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Extrahepatic biliary atresia and associated anomalies: Etiologic heterogeneity suggested by distinctive patterns of associations.

Authors
Carmi-R; Magee-CA; Neill-CA; Karrer-FM
Source
American Journal of Medical Genetics 1993; 45(6):683-693
NIOSHTIC No.
00232613
Abstract
The 51 cases of extrahepatic biliary atresia (EHBA) which were found to have associated nonhepatobiliary anomalies, taken from a group of 251 cases of EHBA delineated in an earlier epidemiologic study, were studied. This group of 51 had been divided into three subgroups including group-I with 15 cases having various combinations of anomalies constituting the polysplenia sequence. Cardiovascular malformations were present in eight of these 15 and three of the eight had polysplenia. Polysplenia occurred in nine cases total in group-I and nine cases had intestinal malrotation. In group-II there were 30 patients in whom the associated anomalies did not follow any recognizable syndromic pattern or previously known sequence. The heart was involved in ten cases, the kidney and urinary tract in ten and the gastrointestinal tract in ten. Group- III consisted of six patients all of whom had intestinal malrotation, three of whom also had preduodenal portal vein. The authors suggest that EHBA within the first subgroup of patients may prove to be a suitable candidate for a major gene mutation. In patients with nonsyndromic organ system anomalies the teratogenic, infectious and polygenic multifactorial causes may be more important.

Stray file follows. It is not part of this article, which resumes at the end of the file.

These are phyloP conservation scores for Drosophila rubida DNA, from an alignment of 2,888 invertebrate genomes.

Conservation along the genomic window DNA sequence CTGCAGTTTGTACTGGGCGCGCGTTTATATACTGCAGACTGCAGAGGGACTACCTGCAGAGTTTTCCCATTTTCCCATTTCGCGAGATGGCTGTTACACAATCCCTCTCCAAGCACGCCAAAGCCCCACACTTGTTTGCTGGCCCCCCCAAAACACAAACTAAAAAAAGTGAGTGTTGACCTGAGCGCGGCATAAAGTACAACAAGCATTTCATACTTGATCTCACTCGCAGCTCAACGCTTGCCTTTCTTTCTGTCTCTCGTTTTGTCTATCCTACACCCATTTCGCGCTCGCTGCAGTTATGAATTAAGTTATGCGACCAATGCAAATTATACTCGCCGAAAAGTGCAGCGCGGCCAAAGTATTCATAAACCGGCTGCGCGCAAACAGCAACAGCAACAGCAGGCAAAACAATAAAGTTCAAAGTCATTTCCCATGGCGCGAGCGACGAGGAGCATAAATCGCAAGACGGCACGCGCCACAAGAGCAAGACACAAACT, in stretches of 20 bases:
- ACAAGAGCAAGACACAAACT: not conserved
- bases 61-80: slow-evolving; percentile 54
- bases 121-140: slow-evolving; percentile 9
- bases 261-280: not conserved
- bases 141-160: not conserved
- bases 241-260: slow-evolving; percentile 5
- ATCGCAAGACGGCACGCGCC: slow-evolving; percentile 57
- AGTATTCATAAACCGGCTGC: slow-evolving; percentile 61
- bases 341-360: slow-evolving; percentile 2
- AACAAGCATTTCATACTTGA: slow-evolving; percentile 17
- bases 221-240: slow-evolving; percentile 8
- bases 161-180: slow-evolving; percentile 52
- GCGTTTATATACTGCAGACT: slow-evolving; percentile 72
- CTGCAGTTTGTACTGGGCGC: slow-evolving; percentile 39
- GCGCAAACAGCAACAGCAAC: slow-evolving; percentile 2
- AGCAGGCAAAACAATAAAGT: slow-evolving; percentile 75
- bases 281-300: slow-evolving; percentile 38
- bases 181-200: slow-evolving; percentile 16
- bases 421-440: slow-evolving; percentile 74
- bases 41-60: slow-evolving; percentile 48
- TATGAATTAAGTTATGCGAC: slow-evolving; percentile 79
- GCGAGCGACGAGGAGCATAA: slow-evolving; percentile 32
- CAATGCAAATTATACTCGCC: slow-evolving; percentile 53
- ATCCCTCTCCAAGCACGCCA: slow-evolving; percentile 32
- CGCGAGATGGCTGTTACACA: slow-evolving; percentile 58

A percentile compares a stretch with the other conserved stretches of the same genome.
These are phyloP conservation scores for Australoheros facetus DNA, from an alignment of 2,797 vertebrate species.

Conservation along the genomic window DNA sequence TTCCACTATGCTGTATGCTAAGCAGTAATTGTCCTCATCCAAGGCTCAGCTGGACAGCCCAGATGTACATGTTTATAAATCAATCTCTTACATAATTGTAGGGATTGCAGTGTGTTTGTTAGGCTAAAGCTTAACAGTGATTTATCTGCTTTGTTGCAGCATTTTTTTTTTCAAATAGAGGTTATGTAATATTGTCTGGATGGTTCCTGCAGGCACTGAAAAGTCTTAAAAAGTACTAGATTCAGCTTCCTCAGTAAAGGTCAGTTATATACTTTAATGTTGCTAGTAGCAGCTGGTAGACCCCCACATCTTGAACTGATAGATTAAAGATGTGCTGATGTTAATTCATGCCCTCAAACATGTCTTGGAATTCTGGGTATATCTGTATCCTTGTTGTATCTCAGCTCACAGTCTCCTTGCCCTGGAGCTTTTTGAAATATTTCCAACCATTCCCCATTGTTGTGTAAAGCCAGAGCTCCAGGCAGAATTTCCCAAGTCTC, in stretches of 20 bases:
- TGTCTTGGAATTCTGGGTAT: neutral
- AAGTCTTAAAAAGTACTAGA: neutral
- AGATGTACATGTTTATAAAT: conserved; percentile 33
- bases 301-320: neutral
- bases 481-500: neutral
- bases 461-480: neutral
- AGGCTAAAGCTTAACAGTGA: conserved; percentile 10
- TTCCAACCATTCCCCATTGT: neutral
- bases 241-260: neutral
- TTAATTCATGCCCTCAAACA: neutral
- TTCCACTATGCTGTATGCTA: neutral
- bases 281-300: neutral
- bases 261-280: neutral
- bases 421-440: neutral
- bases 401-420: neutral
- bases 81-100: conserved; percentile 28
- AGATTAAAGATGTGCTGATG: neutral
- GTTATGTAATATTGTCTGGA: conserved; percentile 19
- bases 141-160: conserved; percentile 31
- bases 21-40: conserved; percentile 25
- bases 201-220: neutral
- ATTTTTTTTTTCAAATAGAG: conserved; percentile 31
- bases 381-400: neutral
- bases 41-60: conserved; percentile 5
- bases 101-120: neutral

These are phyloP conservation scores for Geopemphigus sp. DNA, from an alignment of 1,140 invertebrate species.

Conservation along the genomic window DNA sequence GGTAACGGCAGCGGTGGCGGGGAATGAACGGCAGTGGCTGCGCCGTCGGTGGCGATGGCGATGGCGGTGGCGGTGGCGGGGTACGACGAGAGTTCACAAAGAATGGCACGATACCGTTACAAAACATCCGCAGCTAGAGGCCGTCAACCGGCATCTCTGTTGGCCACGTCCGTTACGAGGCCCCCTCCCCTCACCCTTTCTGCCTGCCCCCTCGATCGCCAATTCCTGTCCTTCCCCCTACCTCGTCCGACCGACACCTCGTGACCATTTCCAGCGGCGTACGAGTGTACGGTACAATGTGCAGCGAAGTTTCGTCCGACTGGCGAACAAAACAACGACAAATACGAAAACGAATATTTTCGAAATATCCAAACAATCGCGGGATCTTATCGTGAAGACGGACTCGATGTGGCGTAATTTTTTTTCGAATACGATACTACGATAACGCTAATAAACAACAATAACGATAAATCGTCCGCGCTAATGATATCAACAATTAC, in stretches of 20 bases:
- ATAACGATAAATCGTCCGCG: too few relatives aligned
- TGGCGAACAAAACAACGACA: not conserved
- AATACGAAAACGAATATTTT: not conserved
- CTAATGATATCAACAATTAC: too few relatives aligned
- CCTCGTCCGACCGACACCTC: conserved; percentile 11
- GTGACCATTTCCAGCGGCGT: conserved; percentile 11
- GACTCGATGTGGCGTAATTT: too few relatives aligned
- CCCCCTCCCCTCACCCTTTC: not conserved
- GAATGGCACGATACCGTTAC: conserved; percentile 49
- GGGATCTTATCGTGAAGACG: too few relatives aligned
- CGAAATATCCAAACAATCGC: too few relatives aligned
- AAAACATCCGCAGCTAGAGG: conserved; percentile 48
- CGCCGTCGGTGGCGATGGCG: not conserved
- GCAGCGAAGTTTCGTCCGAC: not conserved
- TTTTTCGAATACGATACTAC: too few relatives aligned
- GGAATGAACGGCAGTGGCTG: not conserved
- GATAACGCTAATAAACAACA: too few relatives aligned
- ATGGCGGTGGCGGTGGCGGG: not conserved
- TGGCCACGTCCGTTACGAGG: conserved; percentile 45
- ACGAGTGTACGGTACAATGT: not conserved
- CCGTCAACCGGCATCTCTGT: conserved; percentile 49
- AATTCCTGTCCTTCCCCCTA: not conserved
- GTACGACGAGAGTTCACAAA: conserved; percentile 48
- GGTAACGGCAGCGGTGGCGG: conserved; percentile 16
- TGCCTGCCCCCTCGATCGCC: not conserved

Keywords
NIOSH-Publication; NIOSH-Grant; Reproductive-system-disorders; Epidemiology; Genotoxic-effects; Developmental-disorders; Gastrointestinal-system-disorders
Contact
Environmental Health Sciences Johns Hopkins Sch of Hygiene 615 North Wolfe Street Baltimore, MD 21205
CODEN
AJMGDA
Publication Date
19930101
Document Type
Journal Article
Funding Amount
28995.00
Funding Type
Grant
Fiscal Year
1993
NTIS Accession No.
NTIS Price
Identifying No.
Grant-Number-R03-OH-01827
Issue of Publication
6
Priority Area
Fertility and Pregnancy Abnormalities; Reproductive-system-disorders
Source Name
American Journal of Medical Genetics
State
MD
Performing Organization
Johns Hopkins University, Baltimore, Maryland
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